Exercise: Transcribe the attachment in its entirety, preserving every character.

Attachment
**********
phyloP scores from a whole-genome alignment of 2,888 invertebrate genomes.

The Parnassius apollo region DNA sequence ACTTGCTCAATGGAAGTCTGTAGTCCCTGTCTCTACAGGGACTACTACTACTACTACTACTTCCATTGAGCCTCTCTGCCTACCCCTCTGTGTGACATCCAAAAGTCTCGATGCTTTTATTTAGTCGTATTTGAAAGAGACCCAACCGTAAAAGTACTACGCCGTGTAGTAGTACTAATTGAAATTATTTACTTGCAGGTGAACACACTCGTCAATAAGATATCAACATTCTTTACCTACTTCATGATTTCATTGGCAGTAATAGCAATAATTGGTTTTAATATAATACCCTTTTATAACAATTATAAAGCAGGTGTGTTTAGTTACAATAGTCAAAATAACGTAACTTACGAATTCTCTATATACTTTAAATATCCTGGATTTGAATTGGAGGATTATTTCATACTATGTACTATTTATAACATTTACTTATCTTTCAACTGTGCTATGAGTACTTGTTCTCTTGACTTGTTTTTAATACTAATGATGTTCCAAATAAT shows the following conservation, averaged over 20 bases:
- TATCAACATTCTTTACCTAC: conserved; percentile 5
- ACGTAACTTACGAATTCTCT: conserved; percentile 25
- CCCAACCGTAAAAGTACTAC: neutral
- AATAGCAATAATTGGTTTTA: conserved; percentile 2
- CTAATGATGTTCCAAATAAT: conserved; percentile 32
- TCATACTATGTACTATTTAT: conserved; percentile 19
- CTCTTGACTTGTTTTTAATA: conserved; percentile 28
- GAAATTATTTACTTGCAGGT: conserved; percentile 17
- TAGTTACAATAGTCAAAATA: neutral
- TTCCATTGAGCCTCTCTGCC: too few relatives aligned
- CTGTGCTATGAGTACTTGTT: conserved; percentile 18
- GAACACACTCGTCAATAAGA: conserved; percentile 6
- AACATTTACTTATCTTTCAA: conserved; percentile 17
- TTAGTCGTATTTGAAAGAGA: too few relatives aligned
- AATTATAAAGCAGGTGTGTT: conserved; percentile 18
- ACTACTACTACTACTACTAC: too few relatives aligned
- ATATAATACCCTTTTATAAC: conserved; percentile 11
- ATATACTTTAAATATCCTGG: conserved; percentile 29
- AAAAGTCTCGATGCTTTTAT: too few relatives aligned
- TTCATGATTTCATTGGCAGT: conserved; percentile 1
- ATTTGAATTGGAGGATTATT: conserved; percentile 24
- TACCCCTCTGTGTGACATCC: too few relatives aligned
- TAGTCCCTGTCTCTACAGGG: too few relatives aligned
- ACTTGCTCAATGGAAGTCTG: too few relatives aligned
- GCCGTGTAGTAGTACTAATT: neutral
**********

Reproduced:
phyloP scores from a whole-genome alignment of 2,888 invertebrate genomes.

The Parnassius apollo region DNA sequence ACTTGCTCAATGGAAGTCTGTAGTCCCTGTCTCTACAGGGACTACTACTACTACTACTACTTCCATTGAGCCTCTCTGCCTACCCCTCTGTGTGACATCCAAAAGTCTCGATGCTTTTATTTAGTCGTATTTGAAAGAGACCCAACCGTAAAAGTACTACGCCGTGTAGTAGTACTAATTGAAATTATTTACTTGCAGGTGAACACACTCGTCAATAAGATATCAACATTCTTTACCTACTTCATGATTTCATTGGCAGTAATAGCAATAATTGGTTTTAATATAATACCCTTTTATAACAATTATAAAGCAGGTGTGTTTAGTTACAATAGTCAAAATAACGTAACTTACGAATTCTCTATATACTTTAAATATCCTGGATTTGAATTGGAGGATTATTTCATACTATGTACTATTTATAACATTTACTTATCTTTCAACTGTGCTATGAGTACTTGTTCTCTTGACTTGTTTTTAATACTAATGATGTTCCAAATAAT shows the following conservation, averaged over 20 bases:
- TATCAACATTCTTTACCTAC: conserved; percentile 5
- ACGTAACTTACGAATTCTCT: conserved; percentile 25
- CCCAACCGTAAAAGTACTAC: neutral
- AATAGCAATAATTGGTTTTA: conserved; percentile 2
- CTAATGATGTTCCAAATAAT: conserved; percentile 32
- TCATACTATGTACTATTTAT: conserved; percentile 19
- CTCTTGACTTGTTTTTAATA: conserved; percentile 28
- GAAATTATTTACTTGCAGGT: conserved; percentile 17
- TAGTTACAATAGTCAAAATA: neutral
- TTCCATTGAGCCTCTCTGCC: too few relatives aligned
- CTGTGCTATGAGTACTTGTT: conserved; percentile 18
- GAACACACTCGTCAATAAGA: conserved; percentile 6
- AACATTTACTTATCTTTCAA: conserved; percentile 17
- TTAGTCGTATTTGAAAGAGA: too few relatives aligned
- AATTATAAAGCAGGTGTGTT: conserved; percentile 18
- ACTACTACTACTACTACTAC: too few relatives aligned
- ATATAATACCCTTTTATAAC: conserved; percentile 11
- ATATACTTTAAATATCCTGG: conserved; percentile 29
- AAAAGTCTCGATGCTTTTAT: too few relatives aligned
- TTCATGATTTCATTGGCAGT: conserved; percentile 1
- ATTTGAATTGGAGGATTATT: conserved; percentile 24
- TACCCCTCTGTGTGACATCC: too few relatives aligned
- TAGTCCCTGTCTCTACAGGG: too few relatives aligned
- ACTTGCTCAATGGAAGTCTG: too few relatives aligned
- GCCGTGTAGTAGTACTAATT: neutral